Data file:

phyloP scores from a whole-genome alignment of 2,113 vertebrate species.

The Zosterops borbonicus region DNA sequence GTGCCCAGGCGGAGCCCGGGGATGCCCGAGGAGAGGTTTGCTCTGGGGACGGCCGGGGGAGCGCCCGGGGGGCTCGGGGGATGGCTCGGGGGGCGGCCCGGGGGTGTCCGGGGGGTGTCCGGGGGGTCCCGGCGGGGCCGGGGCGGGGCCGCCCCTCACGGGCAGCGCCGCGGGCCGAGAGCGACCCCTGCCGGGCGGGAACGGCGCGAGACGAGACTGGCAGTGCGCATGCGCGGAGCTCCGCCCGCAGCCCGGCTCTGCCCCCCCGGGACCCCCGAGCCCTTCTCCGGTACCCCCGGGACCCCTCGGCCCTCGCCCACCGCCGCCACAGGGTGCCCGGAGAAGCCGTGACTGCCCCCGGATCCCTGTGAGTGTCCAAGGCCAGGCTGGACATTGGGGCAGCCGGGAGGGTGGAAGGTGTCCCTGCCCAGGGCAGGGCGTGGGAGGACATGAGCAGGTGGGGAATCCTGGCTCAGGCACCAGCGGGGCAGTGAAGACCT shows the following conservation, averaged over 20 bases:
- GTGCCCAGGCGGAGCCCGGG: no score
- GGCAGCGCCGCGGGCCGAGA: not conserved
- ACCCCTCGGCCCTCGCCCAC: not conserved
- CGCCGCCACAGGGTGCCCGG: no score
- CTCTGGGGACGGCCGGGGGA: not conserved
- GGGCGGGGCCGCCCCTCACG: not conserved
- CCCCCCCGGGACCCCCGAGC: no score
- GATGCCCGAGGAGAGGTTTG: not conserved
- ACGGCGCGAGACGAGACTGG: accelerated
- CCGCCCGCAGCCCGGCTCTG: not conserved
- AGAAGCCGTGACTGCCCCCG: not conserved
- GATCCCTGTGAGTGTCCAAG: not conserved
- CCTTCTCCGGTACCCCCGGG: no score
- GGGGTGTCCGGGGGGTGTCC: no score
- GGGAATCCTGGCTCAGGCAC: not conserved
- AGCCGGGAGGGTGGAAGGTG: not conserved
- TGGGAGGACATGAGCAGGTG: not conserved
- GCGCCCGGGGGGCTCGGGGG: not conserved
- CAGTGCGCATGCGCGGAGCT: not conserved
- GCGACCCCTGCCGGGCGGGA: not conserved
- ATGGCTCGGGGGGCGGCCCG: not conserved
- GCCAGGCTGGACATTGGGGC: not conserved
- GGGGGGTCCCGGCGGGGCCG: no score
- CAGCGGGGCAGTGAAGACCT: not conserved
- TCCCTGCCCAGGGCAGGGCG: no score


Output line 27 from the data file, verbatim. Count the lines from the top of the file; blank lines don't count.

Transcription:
- TCCCTGCCCAGGGCAGGGCG: no score